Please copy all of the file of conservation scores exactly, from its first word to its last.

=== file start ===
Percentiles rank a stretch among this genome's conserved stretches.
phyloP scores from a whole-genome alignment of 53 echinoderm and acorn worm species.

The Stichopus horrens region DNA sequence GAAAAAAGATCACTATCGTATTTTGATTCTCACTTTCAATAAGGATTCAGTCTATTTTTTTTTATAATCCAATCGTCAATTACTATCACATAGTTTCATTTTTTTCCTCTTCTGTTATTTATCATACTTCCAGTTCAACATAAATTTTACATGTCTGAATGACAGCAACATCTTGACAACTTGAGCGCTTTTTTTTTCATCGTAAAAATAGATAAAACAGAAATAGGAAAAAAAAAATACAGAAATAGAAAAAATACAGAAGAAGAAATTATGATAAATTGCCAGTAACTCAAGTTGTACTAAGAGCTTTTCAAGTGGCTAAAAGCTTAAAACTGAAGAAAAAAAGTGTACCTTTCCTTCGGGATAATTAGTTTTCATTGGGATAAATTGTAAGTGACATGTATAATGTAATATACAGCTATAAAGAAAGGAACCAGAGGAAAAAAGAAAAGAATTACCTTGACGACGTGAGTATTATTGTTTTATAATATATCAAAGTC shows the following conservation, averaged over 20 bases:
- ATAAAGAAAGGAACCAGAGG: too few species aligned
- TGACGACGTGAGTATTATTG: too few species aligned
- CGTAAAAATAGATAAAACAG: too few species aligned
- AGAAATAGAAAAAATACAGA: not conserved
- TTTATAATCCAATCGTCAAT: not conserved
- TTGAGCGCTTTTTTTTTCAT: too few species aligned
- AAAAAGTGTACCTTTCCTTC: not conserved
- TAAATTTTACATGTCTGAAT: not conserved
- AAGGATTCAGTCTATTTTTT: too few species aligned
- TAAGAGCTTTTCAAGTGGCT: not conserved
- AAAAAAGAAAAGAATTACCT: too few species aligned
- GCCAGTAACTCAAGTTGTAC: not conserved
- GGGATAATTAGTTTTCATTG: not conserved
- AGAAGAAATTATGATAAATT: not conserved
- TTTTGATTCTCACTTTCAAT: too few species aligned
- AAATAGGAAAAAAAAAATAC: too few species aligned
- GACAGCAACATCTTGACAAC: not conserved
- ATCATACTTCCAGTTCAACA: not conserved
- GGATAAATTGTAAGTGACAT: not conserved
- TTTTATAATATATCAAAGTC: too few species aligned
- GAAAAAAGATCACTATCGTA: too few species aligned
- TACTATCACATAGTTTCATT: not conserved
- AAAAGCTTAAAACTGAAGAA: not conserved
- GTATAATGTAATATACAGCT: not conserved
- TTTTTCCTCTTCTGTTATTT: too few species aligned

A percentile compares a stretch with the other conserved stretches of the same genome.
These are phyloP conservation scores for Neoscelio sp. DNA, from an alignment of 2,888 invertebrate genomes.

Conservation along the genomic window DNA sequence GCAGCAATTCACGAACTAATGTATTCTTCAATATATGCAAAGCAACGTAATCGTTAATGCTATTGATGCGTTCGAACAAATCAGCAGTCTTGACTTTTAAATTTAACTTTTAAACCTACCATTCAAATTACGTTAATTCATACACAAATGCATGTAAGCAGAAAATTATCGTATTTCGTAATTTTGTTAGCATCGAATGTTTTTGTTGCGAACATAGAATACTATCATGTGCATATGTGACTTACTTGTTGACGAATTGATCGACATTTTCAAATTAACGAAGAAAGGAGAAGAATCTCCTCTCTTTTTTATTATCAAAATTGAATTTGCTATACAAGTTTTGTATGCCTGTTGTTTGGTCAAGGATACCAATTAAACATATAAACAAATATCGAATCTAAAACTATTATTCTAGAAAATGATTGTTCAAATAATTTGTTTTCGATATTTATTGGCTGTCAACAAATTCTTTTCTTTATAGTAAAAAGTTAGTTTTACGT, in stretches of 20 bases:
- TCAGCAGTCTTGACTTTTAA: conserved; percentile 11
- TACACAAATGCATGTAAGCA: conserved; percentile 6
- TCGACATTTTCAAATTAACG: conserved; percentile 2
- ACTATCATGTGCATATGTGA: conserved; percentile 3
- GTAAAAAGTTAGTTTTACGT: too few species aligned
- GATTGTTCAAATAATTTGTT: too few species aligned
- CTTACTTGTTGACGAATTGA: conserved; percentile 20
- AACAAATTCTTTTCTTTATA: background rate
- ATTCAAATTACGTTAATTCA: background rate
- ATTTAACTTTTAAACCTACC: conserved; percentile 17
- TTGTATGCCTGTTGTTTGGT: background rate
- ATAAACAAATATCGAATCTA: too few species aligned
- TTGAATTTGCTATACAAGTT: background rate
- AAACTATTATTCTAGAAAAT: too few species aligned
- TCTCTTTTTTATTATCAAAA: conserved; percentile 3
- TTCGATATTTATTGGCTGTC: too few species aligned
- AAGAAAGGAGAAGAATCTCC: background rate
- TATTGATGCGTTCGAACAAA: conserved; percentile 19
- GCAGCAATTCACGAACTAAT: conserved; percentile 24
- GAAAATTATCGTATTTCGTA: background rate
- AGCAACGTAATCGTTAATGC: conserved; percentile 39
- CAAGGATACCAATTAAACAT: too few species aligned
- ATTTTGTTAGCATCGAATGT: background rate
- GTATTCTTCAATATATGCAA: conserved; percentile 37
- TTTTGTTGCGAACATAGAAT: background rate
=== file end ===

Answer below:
Percentiles rank a stretch among this genome's conserved stretches.
phyloP scores from a whole-genome alignment of 53 echinoderm and acorn worm species.

The Stichopus horrens region DNA sequence GAAAAAAGATCACTATCGTATTTTGATTCTCACTTTCAATAAGGATTCAGTCTATTTTTTTTTATAATCCAATCGTCAATTACTATCACATAGTTTCATTTTTTTCCTCTTCTGTTATTTATCATACTTCCAGTTCAACATAAATTTTACATGTCTGAATGACAGCAACATCTTGACAACTTGAGCGCTTTTTTTTTCATCGTAAAAATAGATAAAACAGAAATAGGAAAAAAAAAATACAGAAATAGAAAAAATACAGAAGAAGAAATTATGATAAATTGCCAGTAACTCAAGTTGTACTAAGAGCTTTTCAAGTGGCTAAAAGCTTAAAACTGAAGAAAAAAAGTGTACCTTTCCTTCGGGATAATTAGTTTTCATTGGGATAAATTGTAAGTGACATGTATAATGTAATATACAGCTATAAAGAAAGGAACCAGAGGAAAAAAGAAAAGAATTACCTTGACGACGTGAGTATTATTGTTTTATAATATATCAAAGTC shows the following conservation, averaged over 20 bases:
- ATAAAGAAAGGAACCAGAGG: too few species aligned
- TGACGACGTGAGTATTATTG: too few species aligned
- CGTAAAAATAGATAAAACAG: too few species aligned
- AGAAATAGAAAAAATACAGA: not conserved
- TTTATAATCCAATCGTCAAT: not conserved
- TTGAGCGCTTTTTTTTTCAT: too few species aligned
- AAAAAGTGTACCTTTCCTTC: not conserved
- TAAATTTTACATGTCTGAAT: not conserved
- AAGGATTCAGTCTATTTTTT: too few species aligned
- TAAGAGCTTTTCAAGTGGCT: not conserved
- AAAAAAGAAAAGAATTACCT: too few species aligned
- GCCAGTAACTCAAGTTGTAC: not conserved
- GGGATAATTAGTTTTCATTG: not conserved
- AGAAGAAATTATGATAAATT: not conserved
- TTTTGATTCTCACTTTCAAT: too few species aligned
- AAATAGGAAAAAAAAAATAC: too few species aligned
- GACAGCAACATCTTGACAAC: not conserved
- ATCATACTTCCAGTTCAACA: not conserved
- GGATAAATTGTAAGTGACAT: not conserved
- TTTTATAATATATCAAAGTC: too few species aligned
- GAAAAAAGATCACTATCGTA: too few species aligned
- TACTATCACATAGTTTCATT: not conserved
- AAAAGCTTAAAACTGAAGAA: not conserved
- GTATAATGTAATATACAGCT: not conserved
- TTTTTCCTCTTCTGTTATTT: too few species aligned

A percentile compares a stretch with the other conserved stretches of the same genome.
These are phyloP conservation scores for Neoscelio sp. DNA, from an alignment of 2,888 invertebrate genomes.

Conservation along the genomic window DNA sequence GCAGCAATTCACGAACTAATGTATTCTTCAATATATGCAAAGCAACGTAATCGTTAATGCTATTGATGCGTTCGAACAAATCAGCAGTCTTGACTTTTAAATTTAACTTTTAAACCTACCATTCAAATTACGTTAATTCATACACAAATGCATGTAAGCAGAAAATTATCGTATTTCGTAATTTTGTTAGCATCGAATGTTTTTGTTGCGAACATAGAATACTATCATGTGCATATGTGACTTACTTGTTGACGAATTGATCGACATTTTCAAATTAACGAAGAAAGGAGAAGAATCTCCTCTCTTTTTTATTATCAAAATTGAATTTGCTATACAAGTTTTGTATGCCTGTTGTTTGGTCAAGGATACCAATTAAACATATAAACAAATATCGAATCTAAAACTATTATTCTAGAAAATGATTGTTCAAATAATTTGTTTTCGATATTTATTGGCTGTCAACAAATTCTTTTCTTTATAGTAAAAAGTTAGTTTTACGT, in stretches of 20 bases:
- TCAGCAGTCTTGACTTTTAA: conserved; percentile 11
- TACACAAATGCATGTAAGCA: conserved; percentile 6
- TCGACATTTTCAAATTAACG: conserved; percentile 2
- ACTATCATGTGCATATGTGA: conserved; percentile 3
- GTAAAAAGTTAGTTTTACGT: too few species aligned
- GATTGTTCAAATAATTTGTT: too few species aligned
- CTTACTTGTTGACGAATTGA: conserved; percentile 20
- AACAAATTCTTTTCTTTATA: background rate
- ATTCAAATTACGTTAATTCA: background rate
- ATTTAACTTTTAAACCTACC: conserved; percentile 17
- TTGTATGCCTGTTGTTTGGT: background rate
- ATAAACAAATATCGAATCTA: too few species aligned
- TTGAATTTGCTATACAAGTT: background rate
- AAACTATTATTCTAGAAAAT: too few species aligned
- TCTCTTTTTTATTATCAAAA: conserved; percentile 3
- TTCGATATTTATTGGCTGTC: too few species aligned
- AAGAAAGGAGAAGAATCTCC: background rate
- TATTGATGCGTTCGAACAAA: conserved; percentile 19
- GCAGCAATTCACGAACTAAT: conserved; percentile 24
- GAAAATTATCGTATTTCGTA: background rate
- AGCAACGTAATCGTTAATGC: conserved; percentile 39
- CAAGGATACCAATTAAACAT: too few species aligned
- ATTTTGTTAGCATCGAATGT: background rate
- GTATTCTTCAATATATGCAA: conserved; percentile 37
- TTTTGTTGCGAACATAGAAT: background rate